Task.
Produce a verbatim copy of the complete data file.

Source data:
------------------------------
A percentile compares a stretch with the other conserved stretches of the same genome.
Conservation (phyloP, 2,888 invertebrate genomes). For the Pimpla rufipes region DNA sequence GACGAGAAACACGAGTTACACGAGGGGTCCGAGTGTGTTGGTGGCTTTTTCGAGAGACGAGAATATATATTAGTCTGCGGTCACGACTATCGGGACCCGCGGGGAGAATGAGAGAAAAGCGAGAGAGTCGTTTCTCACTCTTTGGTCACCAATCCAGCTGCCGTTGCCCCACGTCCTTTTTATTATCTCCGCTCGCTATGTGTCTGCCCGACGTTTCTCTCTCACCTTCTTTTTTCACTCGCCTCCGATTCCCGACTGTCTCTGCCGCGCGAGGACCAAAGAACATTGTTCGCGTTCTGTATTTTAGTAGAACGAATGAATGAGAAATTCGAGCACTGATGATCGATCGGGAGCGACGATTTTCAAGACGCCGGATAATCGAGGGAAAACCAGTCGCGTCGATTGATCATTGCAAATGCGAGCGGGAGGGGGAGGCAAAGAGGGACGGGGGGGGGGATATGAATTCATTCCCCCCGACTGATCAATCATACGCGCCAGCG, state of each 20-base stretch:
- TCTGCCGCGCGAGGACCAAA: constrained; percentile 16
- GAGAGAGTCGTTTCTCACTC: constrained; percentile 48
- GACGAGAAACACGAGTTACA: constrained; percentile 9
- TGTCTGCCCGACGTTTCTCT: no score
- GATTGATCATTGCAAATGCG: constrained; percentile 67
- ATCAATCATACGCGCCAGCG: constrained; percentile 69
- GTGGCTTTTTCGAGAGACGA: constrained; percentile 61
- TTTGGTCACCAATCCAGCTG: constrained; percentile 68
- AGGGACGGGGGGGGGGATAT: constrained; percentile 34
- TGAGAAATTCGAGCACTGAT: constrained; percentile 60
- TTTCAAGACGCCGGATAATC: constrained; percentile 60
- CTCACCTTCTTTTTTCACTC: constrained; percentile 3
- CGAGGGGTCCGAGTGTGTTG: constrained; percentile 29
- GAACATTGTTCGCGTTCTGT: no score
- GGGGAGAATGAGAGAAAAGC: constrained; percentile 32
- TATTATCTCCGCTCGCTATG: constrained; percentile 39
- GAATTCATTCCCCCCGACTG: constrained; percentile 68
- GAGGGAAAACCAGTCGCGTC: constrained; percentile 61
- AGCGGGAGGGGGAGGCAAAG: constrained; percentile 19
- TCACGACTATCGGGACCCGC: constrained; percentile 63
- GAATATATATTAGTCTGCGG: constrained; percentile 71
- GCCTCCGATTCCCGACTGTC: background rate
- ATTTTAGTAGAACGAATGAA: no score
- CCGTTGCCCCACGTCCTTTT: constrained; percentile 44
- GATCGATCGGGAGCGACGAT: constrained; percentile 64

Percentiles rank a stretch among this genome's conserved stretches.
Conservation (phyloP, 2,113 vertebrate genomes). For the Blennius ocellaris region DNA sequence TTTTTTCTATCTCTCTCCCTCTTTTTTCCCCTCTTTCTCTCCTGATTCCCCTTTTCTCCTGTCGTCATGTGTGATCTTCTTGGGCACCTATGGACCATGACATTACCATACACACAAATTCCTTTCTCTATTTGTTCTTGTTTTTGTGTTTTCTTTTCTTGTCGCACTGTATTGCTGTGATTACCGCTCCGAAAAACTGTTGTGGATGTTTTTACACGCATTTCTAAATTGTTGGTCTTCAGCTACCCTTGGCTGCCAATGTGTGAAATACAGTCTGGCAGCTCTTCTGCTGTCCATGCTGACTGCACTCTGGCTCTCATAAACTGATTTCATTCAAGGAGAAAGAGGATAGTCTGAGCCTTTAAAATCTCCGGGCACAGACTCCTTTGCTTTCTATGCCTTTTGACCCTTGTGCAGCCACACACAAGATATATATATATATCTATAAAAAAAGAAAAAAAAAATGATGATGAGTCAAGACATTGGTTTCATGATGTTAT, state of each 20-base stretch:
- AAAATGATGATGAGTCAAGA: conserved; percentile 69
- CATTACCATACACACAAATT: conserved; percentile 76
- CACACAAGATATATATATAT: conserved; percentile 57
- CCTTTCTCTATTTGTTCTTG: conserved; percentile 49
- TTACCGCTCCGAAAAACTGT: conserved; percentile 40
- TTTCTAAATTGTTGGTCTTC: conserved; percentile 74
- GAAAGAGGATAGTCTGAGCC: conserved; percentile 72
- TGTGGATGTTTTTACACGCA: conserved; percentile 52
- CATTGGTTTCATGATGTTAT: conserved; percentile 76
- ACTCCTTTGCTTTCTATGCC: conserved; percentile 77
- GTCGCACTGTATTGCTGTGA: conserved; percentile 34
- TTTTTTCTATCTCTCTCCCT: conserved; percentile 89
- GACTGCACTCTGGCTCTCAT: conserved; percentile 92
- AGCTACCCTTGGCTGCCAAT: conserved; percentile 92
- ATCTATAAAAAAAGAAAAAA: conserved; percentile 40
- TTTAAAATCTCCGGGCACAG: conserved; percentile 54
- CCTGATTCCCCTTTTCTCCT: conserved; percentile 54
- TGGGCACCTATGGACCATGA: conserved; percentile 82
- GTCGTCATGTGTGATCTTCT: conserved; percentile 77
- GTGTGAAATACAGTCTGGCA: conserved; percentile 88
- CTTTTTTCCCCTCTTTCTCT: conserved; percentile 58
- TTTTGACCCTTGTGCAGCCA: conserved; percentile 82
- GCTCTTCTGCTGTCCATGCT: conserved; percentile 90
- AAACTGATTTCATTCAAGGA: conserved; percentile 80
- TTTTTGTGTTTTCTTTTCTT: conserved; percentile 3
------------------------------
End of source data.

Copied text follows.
A percentile compares a stretch with the other conserved stretches of the same genome.
Conservation (phyloP, 2,888 invertebrate genomes). For the Pimpla rufipes region DNA sequence GACGAGAAACACGAGTTACACGAGGGGTCCGAGTGTGTTGGTGGCTTTTTCGAGAGACGAGAATATATATTAGTCTGCGGTCACGACTATCGGGACCCGCGGGGAGAATGAGAGAAAAGCGAGAGAGTCGTTTCTCACTCTTTGGTCACCAATCCAGCTGCCGTTGCCCCACGTCCTTTTTATTATCTCCGCTCGCTATGTGTCTGCCCGACGTTTCTCTCTCACCTTCTTTTTTCACTCGCCTCCGATTCCCGACTGTCTCTGCCGCGCGAGGACCAAAGAACATTGTTCGCGTTCTGTATTTTAGTAGAACGAATGAATGAGAAATTCGAGCACTGATGATCGATCGGGAGCGACGATTTTCAAGACGCCGGATAATCGAGGGAAAACCAGTCGCGTCGATTGATCATTGCAAATGCGAGCGGGAGGGGGAGGCAAAGAGGGACGGGGGGGGGGATATGAATTCATTCCCCCCGACTGATCAATCATACGCGCCAGCG, state of each 20-base stretch:
- TCTGCCGCGCGAGGACCAAA: constrained; percentile 16
- GAGAGAGTCGTTTCTCACTC: constrained; percentile 48
- GACGAGAAACACGAGTTACA: constrained; percentile 9
- TGTCTGCCCGACGTTTCTCT: no score
- GATTGATCATTGCAAATGCG: constrained; percentile 67
- ATCAATCATACGCGCCAGCG: constrained; percentile 69
- GTGGCTTTTTCGAGAGACGA: constrained; percentile 61
- TTTGGTCACCAATCCAGCTG: constrained; percentile 68
- AGGGACGGGGGGGGGGATAT: constrained; percentile 34
- TGAGAAATTCGAGCACTGAT: constrained; percentile 60
- TTTCAAGACGCCGGATAATC: constrained; percentile 60
- CTCACCTTCTTTTTTCACTC: constrained; percentile 3
- CGAGGGGTCCGAGTGTGTTG: constrained; percentile 29
- GAACATTGTTCGCGTTCTGT: no score
- GGGGAGAATGAGAGAAAAGC: constrained; percentile 32
- TATTATCTCCGCTCGCTATG: constrained; percentile 39
- GAATTCATTCCCCCCGACTG: constrained; percentile 68
- GAGGGAAAACCAGTCGCGTC: constrained; percentile 61
- AGCGGGAGGGGGAGGCAAAG: constrained; percentile 19
- TCACGACTATCGGGACCCGC: constrained; percentile 63
- GAATATATATTAGTCTGCGG: constrained; percentile 71
- GCCTCCGATTCCCGACTGTC: background rate
- ATTTTAGTAGAACGAATGAA: no score
- CCGTTGCCCCACGTCCTTTT: constrained; percentile 44
- GATCGATCGGGAGCGACGAT: constrained; percentile 64

Percentiles rank a stretch among this genome's conserved stretches.
Conservation (phyloP, 2,113 vertebrate genomes). For the Blennius ocellaris region DNA sequence TTTTTTCTATCTCTCTCCCTCTTTTTTCCCCTCTTTCTCTCCTGATTCCCCTTTTCTCCTGTCGTCATGTGTGATCTTCTTGGGCACCTATGGACCATGACATTACCATACACACAAATTCCTTTCTCTATTTGTTCTTGTTTTTGTGTTTTCTTTTCTTGTCGCACTGTATTGCTGTGATTACCGCTCCGAAAAACTGTTGTGGATGTTTTTACACGCATTTCTAAATTGTTGGTCTTCAGCTACCCTTGGCTGCCAATGTGTGAAATACAGTCTGGCAGCTCTTCTGCTGTCCATGCTGACTGCACTCTGGCTCTCATAAACTGATTTCATTCAAGGAGAAAGAGGATAGTCTGAGCCTTTAAAATCTCCGGGCACAGACTCCTTTGCTTTCTATGCCTTTTGACCCTTGTGCAGCCACACACAAGATATATATATATATCTATAAAAAAAGAAAAAAAAAATGATGATGAGTCAAGACATTGGTTTCATGATGTTAT, state of each 20-base stretch:
- AAAATGATGATGAGTCAAGA: conserved; percentile 69
- CATTACCATACACACAAATT: conserved; percentile 76
- CACACAAGATATATATATAT: conserved; percentile 57
- CCTTTCTCTATTTGTTCTTG: conserved; percentile 49
- TTACCGCTCCGAAAAACTGT: conserved; percentile 40
- TTTCTAAATTGTTGGTCTTC: conserved; percentile 74
- GAAAGAGGATAGTCTGAGCC: conserved; percentile 72
- TGTGGATGTTTTTACACGCA: conserved; percentile 52
- CATTGGTTTCATGATGTTAT: conserved; percentile 76
- ACTCCTTTGCTTTCTATGCC: conserved; percentile 77
- GTCGCACTGTATTGCTGTGA: conserved; percentile 34
- TTTTTTCTATCTCTCTCCCT: conserved; percentile 89
- GACTGCACTCTGGCTCTCAT: conserved; percentile 92
- AGCTACCCTTGGCTGCCAAT: conserved; percentile 92
- ATCTATAAAAAAAGAAAAAA: conserved; percentile 40
- TTTAAAATCTCCGGGCACAG: conserved; percentile 54
- CCTGATTCCCCTTTTCTCCT: conserved; percentile 54
- TGGGCACCTATGGACCATGA: conserved; percentile 82
- GTCGTCATGTGTGATCTTCT: conserved; percentile 77
- GTGTGAAATACAGTCTGGCA: conserved; percentile 88
- CTTTTTTCCCCTCTTTCTCT: conserved; percentile 58
- TTTTGACCCTTGTGCAGCCA: conserved; percentile 82
- GCTCTTCTGCTGTCCATGCT: conserved; percentile 90
- AAACTGATTTCATTCAAGGA: conserved; percentile 80
- TTTTTGTGTTTTCTTTTCTT: conserved; percentile 3